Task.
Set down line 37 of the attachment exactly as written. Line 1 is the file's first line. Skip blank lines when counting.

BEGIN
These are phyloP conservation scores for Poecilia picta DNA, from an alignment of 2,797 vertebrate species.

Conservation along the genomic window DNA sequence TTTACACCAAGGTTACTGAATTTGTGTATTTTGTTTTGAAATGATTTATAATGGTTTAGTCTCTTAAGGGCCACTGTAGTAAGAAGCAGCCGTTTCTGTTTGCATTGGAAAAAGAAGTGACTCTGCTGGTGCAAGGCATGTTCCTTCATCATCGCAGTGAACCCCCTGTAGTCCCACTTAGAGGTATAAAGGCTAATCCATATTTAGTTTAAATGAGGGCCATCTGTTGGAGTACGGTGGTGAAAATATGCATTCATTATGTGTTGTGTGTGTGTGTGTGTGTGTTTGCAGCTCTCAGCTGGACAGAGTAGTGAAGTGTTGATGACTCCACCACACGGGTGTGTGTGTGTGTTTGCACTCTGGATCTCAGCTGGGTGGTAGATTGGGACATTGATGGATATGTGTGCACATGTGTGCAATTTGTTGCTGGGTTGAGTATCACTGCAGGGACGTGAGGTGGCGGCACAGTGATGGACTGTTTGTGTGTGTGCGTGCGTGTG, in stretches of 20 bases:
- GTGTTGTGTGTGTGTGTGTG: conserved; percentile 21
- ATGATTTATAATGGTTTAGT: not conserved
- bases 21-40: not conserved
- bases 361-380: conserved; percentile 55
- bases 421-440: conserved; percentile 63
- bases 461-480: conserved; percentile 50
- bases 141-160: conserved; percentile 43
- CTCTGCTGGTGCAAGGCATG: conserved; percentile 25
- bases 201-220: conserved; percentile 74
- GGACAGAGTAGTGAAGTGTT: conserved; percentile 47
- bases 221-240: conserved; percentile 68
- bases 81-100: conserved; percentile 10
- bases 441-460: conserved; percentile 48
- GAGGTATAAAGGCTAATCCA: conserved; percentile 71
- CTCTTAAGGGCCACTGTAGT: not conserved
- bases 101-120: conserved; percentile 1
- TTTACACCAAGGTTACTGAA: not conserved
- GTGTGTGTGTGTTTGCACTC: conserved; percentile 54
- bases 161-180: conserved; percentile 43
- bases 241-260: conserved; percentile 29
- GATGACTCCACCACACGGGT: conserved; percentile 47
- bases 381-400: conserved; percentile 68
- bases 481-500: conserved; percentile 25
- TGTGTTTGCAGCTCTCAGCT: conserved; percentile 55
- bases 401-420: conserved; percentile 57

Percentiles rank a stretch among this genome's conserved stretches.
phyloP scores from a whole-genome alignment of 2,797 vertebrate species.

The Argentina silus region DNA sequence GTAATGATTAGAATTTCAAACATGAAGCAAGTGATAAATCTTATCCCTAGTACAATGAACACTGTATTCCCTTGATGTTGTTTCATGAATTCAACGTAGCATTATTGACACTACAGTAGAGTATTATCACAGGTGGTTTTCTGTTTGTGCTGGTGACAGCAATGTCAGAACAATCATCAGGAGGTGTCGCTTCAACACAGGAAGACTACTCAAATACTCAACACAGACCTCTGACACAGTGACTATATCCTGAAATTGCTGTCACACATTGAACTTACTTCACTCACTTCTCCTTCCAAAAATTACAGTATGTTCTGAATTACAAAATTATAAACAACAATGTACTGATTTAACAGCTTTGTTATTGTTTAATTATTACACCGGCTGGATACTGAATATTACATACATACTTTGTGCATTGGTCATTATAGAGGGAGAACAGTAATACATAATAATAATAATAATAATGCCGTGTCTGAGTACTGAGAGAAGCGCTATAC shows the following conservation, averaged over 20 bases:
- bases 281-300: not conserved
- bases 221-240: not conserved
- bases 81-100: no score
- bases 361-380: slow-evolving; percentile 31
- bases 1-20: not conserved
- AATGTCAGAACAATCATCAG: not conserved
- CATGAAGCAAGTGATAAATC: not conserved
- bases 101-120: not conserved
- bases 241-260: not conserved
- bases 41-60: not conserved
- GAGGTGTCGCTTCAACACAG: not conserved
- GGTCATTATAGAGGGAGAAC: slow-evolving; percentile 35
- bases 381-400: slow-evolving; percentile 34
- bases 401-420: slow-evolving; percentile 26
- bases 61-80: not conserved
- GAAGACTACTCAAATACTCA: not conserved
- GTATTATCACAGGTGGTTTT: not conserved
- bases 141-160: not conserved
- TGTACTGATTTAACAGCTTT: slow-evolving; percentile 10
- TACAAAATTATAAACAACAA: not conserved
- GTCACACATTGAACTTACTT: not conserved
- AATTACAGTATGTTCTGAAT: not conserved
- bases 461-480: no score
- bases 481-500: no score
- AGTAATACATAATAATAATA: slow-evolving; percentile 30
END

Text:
- CATGAAGCAAGTGATAAATC: not conserved